STATEN ISLAND, N.Y. -- Police Benevolent Association President Pat Lynch called on the city Monday to end NYPD officers’ role in enforcing the state’s coronavirus social distancing mandates.
The statement comes after bystanders on Saturday videoed an officer approach a man in Manhattan’s East Village with his taser drawn, holster the taser, take the individual to the ground, repeatedly strike him, and proceed to detain him by kneeling on his neck.
In the video, the individual can be seen not following the officer’s order to back up from an ongoing arrest at East Ninth Street and Avenue D, which Police Commissioner Dermott Shea said began as a social distancing enforcement.
“This situation is untenable: The NYPD needs to get cops out of the social distancing enforcement business altogether," Lynch said. “The cowards who run this city have given us nothing but vague guidelines and mixed messages, leaving the cops on the street corners to fend for ourselves.”
The NYPD, and the office of Mayor Bill de Blasio did not respond to requests for comment on Lynch’s statement or information on the guidelines officers have received. A spokesperson for the department said the officer had been placed on modified duty, and that the matter is under internal review.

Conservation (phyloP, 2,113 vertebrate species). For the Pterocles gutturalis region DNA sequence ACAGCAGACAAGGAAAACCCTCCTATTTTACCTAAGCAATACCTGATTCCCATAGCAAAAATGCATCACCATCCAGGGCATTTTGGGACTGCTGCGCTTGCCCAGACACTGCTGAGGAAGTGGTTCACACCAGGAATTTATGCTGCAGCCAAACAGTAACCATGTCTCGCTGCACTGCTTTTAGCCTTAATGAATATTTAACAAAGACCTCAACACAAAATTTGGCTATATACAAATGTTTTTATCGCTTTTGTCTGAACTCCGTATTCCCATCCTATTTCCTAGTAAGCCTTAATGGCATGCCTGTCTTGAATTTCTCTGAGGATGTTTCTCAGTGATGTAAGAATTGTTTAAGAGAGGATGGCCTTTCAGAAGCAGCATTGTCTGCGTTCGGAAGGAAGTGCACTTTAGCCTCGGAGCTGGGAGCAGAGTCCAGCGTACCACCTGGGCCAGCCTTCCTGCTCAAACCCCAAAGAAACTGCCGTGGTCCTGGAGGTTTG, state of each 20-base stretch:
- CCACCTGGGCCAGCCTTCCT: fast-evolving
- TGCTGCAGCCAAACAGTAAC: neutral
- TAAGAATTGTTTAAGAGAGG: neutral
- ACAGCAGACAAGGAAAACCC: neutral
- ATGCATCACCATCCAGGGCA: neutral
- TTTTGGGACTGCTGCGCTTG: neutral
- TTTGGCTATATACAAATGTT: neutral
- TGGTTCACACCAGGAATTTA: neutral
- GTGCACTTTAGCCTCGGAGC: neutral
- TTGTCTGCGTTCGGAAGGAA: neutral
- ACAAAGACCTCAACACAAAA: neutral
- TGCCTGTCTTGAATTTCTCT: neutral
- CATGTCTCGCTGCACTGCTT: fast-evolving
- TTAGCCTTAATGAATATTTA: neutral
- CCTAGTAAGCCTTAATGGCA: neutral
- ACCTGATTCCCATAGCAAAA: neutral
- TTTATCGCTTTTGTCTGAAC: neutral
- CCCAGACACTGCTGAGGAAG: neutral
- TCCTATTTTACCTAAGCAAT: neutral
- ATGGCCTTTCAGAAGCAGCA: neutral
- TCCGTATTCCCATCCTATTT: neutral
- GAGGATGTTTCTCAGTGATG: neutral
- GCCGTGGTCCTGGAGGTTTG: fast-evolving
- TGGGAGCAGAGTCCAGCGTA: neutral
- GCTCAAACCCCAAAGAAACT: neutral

Under New York’s current state of emergency, Gov. Andrew Cuomo has the authority to suspend or modify state and local statutes in the interest of public safety. Cuomo has issued multiple executive orders since the state began to address the COVID-19 outbreak on March 7.
A spokesperson for Gov. Andrew Cuomo’s office shared guidance around his “New York on Pause” mandates, which went into effect March 22, and will remain in place until at least May 15. The publicly-announced 10-point plan involved the shuttering of non-essential businesses and a stay on all social gatherings.
Cuomo’s office has presented extensive guidance on what defines an essential business, and labeled all “non-essential gatherings of individuals of any size for any reason" as violations of his mandates.
The guidance his office published April 1 offers a number of options on how to deal with people violating social distancing, ranging from verbal and written warnings to a misdemeanor violation of the public health law that can result in fines of $10,000 and one year in prison.
De Blaiso addressed the East Village incident during his Monday press briefing saying that he found the incident “very troubling,” and pointed to trainings that have focused on deescalation and neighborhood policing.
“What I saw was absolutely unacceptable and obviously discipline was swift by the NYPD, but I want to note that that video is more and more of a rarity,” he said. “We still have work to do, unquestionably, but the progress is very clear to see; policing is changing and the city has been changing.”
Shea said the incident resulted in three arrests, and echoed the mayor’s sentiment regarding changes to police training. Over the weekend, the NYPD issued at least 100 summonses related to social distancing.
“I wish it was 100% effective, but that’s not, unfortunately, the world that we live in,” Shea said.